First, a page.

CHINA. TOP GUANGZHOU HOSPITAL DOES ROARING TRADE IN EXECUTED PRISONER ORGANS, EDITORIAL
March 31, 2005: it was reported that the No. 1 and No. 3 Hospitals affiliated to the prestigious Sun Yat-sen University in the southern Chinese city of Guangzhou was carrying out a lucrative trade in liver transplants using organs harvested from executed convicts.
In an interview with Radio Free Asia's Mandarin service, a nurse at the No. 3 Hospital said: "Mostly, yes," when asked if transplant organs were taken from the bodies of executed prisoners. Asked if the organs were removed from the bodies before death, she replied: "Of course they are." "They are living organs...very healthy," the nurse said.
Rights groups had long charged China with a deliberate policy of linking the criminal justice system and local hospitals in an attempt to meet growing demand for transplants since Chinese hospitals became proficient at them in the early 1990s. An official who answered the phone at the No. 3 Hospital's Transplant Center said a liver transplant could cost between 200,000 and 300,000 yuan (US $24,000-36,000) "if all goes smoothly."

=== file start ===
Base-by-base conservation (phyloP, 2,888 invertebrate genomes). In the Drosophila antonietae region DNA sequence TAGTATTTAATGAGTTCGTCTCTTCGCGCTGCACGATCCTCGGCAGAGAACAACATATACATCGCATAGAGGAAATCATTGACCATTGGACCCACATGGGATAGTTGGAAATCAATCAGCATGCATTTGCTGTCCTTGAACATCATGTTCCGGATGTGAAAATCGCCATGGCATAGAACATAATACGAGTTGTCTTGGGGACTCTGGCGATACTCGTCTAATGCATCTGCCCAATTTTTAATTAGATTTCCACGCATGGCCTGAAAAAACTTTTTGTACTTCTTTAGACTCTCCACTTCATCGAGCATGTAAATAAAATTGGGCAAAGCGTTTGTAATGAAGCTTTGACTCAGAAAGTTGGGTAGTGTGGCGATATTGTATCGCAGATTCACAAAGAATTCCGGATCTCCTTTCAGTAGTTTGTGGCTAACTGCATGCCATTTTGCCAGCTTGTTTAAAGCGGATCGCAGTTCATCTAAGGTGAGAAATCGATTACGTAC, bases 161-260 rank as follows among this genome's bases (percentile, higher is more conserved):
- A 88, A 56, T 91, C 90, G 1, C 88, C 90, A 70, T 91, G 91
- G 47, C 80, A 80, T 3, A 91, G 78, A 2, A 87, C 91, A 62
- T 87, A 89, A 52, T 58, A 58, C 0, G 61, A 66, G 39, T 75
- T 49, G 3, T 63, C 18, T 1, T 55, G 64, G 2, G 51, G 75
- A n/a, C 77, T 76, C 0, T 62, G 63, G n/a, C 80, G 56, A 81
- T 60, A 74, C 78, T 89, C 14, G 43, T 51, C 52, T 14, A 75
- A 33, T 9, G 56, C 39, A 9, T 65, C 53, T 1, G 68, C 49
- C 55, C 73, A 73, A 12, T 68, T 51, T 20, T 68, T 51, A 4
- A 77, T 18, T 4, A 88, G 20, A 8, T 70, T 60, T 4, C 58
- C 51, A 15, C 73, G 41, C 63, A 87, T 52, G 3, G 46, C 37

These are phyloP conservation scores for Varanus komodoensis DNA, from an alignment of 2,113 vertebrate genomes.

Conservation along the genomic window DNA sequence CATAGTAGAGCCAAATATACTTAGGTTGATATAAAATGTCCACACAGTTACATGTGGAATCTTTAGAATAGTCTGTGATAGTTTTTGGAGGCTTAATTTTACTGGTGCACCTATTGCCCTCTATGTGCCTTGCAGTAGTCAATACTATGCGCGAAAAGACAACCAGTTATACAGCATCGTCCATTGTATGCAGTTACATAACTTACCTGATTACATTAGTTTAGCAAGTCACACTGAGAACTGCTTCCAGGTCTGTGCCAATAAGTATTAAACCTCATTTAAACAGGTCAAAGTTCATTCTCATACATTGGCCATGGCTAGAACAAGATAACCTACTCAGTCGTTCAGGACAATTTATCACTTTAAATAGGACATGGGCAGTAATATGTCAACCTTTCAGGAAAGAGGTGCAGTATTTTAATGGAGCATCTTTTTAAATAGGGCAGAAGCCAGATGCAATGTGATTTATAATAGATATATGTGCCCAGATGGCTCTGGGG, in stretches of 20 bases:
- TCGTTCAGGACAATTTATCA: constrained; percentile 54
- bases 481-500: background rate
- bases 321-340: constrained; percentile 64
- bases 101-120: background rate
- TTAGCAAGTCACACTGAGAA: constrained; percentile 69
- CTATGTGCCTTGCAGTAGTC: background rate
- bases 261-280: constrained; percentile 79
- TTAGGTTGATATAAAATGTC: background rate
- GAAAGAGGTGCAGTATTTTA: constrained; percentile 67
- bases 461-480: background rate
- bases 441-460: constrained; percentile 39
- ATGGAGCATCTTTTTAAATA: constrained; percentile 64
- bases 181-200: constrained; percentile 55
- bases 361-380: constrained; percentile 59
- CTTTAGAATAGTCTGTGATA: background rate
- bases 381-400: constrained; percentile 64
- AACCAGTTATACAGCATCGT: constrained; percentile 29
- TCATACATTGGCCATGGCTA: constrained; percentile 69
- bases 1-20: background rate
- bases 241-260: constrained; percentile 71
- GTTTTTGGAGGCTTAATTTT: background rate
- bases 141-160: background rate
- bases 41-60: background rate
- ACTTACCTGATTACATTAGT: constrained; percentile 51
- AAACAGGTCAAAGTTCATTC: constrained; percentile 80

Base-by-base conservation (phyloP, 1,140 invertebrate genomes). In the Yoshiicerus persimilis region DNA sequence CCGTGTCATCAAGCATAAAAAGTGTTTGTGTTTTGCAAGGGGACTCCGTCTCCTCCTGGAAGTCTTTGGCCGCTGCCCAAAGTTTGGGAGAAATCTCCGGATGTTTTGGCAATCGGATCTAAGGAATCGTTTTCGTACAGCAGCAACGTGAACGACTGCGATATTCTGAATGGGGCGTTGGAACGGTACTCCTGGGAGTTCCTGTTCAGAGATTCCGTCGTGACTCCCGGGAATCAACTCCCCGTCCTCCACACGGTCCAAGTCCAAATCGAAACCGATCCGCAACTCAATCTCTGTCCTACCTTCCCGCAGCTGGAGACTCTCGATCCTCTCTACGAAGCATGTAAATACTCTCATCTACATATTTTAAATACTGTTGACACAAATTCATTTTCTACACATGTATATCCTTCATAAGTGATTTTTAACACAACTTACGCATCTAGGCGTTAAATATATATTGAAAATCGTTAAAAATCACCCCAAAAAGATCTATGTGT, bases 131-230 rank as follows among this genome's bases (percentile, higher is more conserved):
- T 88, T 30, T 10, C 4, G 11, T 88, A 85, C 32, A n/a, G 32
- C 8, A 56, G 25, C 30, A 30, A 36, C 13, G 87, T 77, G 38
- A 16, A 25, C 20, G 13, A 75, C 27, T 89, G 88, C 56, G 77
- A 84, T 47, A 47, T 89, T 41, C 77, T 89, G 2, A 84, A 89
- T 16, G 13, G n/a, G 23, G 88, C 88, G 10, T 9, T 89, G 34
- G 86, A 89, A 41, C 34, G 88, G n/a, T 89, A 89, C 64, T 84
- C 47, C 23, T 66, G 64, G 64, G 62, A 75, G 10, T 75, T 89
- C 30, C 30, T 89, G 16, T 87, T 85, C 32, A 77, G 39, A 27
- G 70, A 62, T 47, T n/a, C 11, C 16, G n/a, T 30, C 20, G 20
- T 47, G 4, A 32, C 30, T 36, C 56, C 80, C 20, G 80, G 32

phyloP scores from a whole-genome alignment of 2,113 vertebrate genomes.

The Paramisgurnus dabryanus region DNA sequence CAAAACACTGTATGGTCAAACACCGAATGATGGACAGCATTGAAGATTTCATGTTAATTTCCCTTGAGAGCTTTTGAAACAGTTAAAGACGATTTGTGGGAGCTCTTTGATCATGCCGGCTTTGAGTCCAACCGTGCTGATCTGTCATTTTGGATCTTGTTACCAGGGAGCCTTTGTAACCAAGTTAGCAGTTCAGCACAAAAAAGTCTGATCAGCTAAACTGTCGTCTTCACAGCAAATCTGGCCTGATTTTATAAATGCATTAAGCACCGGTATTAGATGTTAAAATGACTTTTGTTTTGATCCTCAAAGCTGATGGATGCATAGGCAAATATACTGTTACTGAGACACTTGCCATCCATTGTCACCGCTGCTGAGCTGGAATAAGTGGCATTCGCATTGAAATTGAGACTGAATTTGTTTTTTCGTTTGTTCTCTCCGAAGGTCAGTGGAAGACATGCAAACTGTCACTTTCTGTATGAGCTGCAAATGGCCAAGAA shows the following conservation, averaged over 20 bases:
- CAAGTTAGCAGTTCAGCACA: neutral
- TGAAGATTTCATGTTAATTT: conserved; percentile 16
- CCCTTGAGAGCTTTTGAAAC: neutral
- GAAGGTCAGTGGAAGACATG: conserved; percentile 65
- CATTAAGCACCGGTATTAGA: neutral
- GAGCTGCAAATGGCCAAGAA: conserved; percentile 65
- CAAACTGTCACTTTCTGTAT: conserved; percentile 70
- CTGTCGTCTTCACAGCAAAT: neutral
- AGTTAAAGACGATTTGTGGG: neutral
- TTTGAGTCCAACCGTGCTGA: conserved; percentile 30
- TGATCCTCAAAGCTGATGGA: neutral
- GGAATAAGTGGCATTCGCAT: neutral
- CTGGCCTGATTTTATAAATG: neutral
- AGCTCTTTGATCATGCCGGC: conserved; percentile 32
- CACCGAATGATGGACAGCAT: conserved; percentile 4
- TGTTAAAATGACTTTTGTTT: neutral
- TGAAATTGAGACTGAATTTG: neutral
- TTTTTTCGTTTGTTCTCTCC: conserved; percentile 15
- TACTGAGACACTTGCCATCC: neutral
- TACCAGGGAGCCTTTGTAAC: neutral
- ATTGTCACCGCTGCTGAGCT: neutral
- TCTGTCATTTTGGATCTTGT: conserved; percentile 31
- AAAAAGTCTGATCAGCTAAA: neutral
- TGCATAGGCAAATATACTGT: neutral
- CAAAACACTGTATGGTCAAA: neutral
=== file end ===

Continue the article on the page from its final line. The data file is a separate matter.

Asked if the organs came from executed prisoners, he said: "Please don't ask questions concerning these issues of supply. Anyway, we've been doing it like that for ages."
He said patients waiting for transplants could receive a liver in just a week, or if they were unlucky in a month.
Asked if the organs came from living people, he said: "You don't need to concern yourselves with that. All our patients undergo the same procedures."
Beijing had previously angrily denied reports by Chinese doctors, rights groups and US government officials of a system-wide trade in the organs of executed prisoners.
Amnesty International had issued a report on organ harvesting in 1993, calling on the Chinese government to ban the practice, which it said rarely happened with the free and informed consent of the prisoner. "The use of organs from this source continues in China, reportedly on a widespread scale," the organization reported in 1995, citing a paper suggesting that as many as 90 percent of organs used in transplantations in China came from executed prisoners. A 1994 report from the New York-based Human Rights Watch gave further evidence of the practice, including the text of a government decree on the subject. (Sources: Radio Free Asia, 31/03/2005)